The Culpability of the Right
According to CNN, real aid is finally starting to arrive in New Orleans. Praise the Lord I don't believe in. Hopefully, the supplies will get to the neediest people in time to help. Nevertheless, almost everybody paying attention to the situation in New Orleans is disgusted with the Bush administration. The conservatism-uber-alles crowd has thrown out the usual distractions, but it isn't working. When the right plays the race card in relation to looters, audiences are disgusted by their rock-bottom racism. When the right "asks questions" about the feasibility of federal assistance, people are just as disgusted by the right's lack of concern for the public good. If conservatives cared about the disaster in New Orleans, they would follow the rest of the country in demanding a high standard from the federal government in a time of need. But conservatives are much more concerned with the political fortunes of the Republican Party than they are with the welfare of the country. So, they fruitlessly seek to defer accountability to a distant future.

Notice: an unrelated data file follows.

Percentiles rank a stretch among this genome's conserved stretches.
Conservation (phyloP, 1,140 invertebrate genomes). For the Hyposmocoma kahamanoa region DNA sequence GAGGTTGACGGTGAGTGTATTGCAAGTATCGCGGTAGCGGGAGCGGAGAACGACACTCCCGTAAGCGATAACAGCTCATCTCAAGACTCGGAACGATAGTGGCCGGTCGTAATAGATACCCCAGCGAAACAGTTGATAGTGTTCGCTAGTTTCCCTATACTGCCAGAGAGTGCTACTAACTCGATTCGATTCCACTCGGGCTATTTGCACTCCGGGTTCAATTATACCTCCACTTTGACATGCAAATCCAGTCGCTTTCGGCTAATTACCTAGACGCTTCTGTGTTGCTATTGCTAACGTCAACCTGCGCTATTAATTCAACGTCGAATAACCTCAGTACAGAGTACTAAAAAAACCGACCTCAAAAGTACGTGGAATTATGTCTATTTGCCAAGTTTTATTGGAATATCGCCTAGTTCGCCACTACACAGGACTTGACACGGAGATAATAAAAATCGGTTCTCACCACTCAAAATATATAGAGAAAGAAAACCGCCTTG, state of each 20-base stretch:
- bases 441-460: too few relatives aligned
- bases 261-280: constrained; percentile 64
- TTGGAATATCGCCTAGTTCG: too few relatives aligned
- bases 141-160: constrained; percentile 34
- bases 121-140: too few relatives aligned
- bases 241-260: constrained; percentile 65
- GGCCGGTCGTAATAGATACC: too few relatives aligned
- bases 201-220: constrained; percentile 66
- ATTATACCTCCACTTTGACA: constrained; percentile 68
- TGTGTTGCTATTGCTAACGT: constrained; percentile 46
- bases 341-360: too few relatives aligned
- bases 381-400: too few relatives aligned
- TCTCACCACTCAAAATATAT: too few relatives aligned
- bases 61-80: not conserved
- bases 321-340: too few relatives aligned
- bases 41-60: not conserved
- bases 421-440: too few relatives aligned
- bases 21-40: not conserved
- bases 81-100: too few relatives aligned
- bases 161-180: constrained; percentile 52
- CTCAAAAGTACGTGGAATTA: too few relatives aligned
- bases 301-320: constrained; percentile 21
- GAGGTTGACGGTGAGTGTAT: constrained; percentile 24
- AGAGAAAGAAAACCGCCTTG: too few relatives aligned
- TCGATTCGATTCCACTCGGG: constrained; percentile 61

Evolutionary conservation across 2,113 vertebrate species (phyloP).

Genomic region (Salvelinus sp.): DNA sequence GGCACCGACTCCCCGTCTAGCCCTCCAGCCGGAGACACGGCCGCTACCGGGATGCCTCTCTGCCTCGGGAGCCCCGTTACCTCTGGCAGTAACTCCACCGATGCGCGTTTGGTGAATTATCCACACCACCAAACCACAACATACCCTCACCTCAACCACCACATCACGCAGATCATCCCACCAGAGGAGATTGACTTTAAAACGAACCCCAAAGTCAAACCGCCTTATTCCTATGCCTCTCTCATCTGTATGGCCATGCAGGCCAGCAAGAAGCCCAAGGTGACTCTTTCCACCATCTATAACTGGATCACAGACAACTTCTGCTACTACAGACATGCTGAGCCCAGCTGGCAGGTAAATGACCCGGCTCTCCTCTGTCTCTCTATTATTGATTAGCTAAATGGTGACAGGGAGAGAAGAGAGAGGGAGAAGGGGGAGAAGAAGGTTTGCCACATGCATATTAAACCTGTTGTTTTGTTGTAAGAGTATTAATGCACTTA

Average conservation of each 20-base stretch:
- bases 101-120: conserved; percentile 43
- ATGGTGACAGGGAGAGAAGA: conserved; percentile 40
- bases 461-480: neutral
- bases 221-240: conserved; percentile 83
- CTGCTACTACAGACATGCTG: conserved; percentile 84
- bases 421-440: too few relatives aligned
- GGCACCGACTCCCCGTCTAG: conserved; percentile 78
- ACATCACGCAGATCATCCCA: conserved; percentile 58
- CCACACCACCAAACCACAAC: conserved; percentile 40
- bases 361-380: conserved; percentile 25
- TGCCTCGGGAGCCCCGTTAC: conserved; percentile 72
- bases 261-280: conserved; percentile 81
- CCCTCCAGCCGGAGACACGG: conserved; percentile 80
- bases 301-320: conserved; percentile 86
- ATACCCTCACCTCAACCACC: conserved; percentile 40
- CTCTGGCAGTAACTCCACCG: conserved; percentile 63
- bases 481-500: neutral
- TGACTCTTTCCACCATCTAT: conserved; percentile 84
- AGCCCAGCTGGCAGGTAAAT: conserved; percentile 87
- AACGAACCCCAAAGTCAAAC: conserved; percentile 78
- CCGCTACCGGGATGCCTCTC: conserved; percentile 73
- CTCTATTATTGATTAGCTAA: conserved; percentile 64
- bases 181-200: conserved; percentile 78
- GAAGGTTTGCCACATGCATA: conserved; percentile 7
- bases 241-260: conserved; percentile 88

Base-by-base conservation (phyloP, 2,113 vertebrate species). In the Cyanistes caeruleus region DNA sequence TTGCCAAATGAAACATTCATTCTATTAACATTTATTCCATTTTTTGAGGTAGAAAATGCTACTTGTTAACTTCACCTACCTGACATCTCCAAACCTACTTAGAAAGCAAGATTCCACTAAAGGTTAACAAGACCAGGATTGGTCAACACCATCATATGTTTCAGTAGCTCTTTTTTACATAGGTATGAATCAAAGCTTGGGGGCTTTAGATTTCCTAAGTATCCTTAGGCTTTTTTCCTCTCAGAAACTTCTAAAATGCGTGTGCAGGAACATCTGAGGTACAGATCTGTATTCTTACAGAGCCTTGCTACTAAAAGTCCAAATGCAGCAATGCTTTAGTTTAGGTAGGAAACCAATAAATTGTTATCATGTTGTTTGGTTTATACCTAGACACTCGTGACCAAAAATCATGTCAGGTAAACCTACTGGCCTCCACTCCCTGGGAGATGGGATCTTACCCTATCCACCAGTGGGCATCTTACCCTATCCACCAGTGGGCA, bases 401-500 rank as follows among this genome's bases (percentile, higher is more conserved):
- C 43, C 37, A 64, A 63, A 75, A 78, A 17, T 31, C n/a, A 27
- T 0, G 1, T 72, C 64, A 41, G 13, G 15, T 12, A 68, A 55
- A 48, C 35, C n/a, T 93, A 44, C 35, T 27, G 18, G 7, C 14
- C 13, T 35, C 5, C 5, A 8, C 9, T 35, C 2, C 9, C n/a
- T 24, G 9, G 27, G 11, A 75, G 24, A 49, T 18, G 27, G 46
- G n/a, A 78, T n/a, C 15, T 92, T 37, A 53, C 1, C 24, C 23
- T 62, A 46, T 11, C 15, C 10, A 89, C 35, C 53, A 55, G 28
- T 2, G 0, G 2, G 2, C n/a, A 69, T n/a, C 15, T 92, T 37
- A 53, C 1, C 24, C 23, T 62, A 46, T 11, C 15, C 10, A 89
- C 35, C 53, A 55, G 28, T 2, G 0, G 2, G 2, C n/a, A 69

Conservatives are right to delay the reckoning that should come as a result of the sickening government performance in New Orleans. This is because it is the conservative movement that is one of the root causes of the Bush administration's bungling in the Big Easy. Of course, the Bush administration has failed massively. Even though it has been known that a large hurricane would hit New Orleans since last Friday or Saturday, FEMA was unprepared, no National Guard units were on standby, little effort was made to procure supplies, and there seemed to be no contingency planning. It also turned out that the budget for flood-control in New Orleans had been cut by $60 or $70 million and no work had been done on the levees for the first time in 37 years. Why the lack of preparedness? A lot of people point to the commitment of manpower and resources to Iraq. To me, that's only a small part of the answer. The administration has been purposefully shortchanging urban areas like New York and New Orleans on disaster and terrorism preparation since 9-11, i. e, well before the Iraq invasion. Because of their right-wing allegiances, the Bush administration believes in minimum domestic government. To prepare areas like New Orleans for fighting off terrorist attacks or natural disasters means creating a larger domestic bureaucracy and hiring thousands of civil servants. The Bush administration did not want this for ideological purposes. The Bush administration and it's conservative supporters also view the rural parts of the country as the "real America"--the heartland-- and see the cities almost as foreign countries. So it doesn't want to spend domestic money in these areas even if it is forced to spend money. Finally, it doesn't help that urban areas consistently Democratic either.